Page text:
A central problem to evaluating the risk posed by hazardous substances in humans and the environment is a lack of analytical techniques that can handle large sample loads with rapid turn around time. Immunoassays are finding their place among more established methods for measurement of toxic materials in the environment and have a predominant role in human monitoring. Advantages of immunoassays include speed of analysis, cost- effectiveness, sensitivity, specificity, applicability to a wide variety of compounds and adaptability to laboratory or field situations. This proposal has three objectives. The first is to develop rapid, inexpensive assays for hazardous substances and environmental degradation products. Lack of such assays affects site evaluation and limits the development of good models for groundwater movement, human exposure, and research on remediation systems. Several compound classes have been identified for assay development in this proposal. Triazine herbicides are good indicators of agricultural contamination. Assays previously development for parent and metabolic and environmental breakdown products will be used in monitoring studies. The pyrethroids, although of low mammalian toxicity, are toxic to other nontarget organisms such as fish and aquatic invertebrates. Low application rates, lead to very low (but potent) residues making this group of compounds particularly difficult to analyze. The impact of 2,3,7,8-tetrachlorodibenzodioxin on human and environmental health is still subject to debate and is a prime example of a compound for which analysis costs are extremely high. In collaboration with other investigators, assays for naphthalene, and nitronaphthalene will be developed. Heavy metals such as mercury, lead and copper have also been targeted. The second objective is to develop assays to assess human exposure and effect. These assays will be used to probe the mechanistic basis of toxicity. In collaboration with other workers markers for, and the mechanisms of; cellular toxicity will be addressed. Triazine mercapturate and p-nitrophenol (metabolites of some industrial intermediates, explosives and organophosphate insecticides) assays will continue to be validated. Newly proposed targets include a general assay for mercapturates as a marker of exposure to electrophiles, and protein bound species of naphthalene (an example of a target that may be specifically involved in cellular toxicity). Our third objective is the application of new immunochemical technologies to environmental field. The first techniques will interface immunoassay with classical analytical procedures such as utilizing antibodies for affinity separation and cleanup. Use of expert systems in technology transfer will be evaluated. Statistical considerations to address multianalyte problems will be developed. New reporter molecules (such as near IR fluorophores) to improve sensitivity and more robust enzymes to improve shelf life and portability will be evaluated. Finally training and support of other investigators in the use of immunoassay will be provided in collaboration with the Training Core.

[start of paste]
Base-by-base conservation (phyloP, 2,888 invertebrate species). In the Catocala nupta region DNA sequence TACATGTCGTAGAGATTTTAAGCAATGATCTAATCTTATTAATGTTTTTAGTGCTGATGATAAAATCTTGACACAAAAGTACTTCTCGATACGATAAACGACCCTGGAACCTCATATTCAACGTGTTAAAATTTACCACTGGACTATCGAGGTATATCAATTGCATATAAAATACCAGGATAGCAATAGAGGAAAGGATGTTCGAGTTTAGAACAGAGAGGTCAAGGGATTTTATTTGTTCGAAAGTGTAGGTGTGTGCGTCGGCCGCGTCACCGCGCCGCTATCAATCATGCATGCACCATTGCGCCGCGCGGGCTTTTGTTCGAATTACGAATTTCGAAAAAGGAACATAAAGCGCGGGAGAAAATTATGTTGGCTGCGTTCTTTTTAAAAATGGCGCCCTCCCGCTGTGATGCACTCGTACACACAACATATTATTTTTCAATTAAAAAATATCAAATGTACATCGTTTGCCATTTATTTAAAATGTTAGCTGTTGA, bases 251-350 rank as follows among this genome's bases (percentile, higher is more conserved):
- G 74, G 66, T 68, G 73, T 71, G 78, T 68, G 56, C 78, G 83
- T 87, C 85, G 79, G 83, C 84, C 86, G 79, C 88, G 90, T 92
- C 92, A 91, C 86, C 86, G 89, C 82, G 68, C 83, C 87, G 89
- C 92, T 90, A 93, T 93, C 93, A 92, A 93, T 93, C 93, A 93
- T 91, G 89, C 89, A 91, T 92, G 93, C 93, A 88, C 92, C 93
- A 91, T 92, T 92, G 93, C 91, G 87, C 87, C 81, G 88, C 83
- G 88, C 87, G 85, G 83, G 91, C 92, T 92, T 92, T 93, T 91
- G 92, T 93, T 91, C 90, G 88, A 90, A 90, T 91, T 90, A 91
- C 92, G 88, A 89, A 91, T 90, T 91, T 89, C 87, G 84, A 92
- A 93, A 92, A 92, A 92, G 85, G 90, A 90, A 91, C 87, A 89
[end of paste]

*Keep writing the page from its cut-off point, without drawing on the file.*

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University of California Davis
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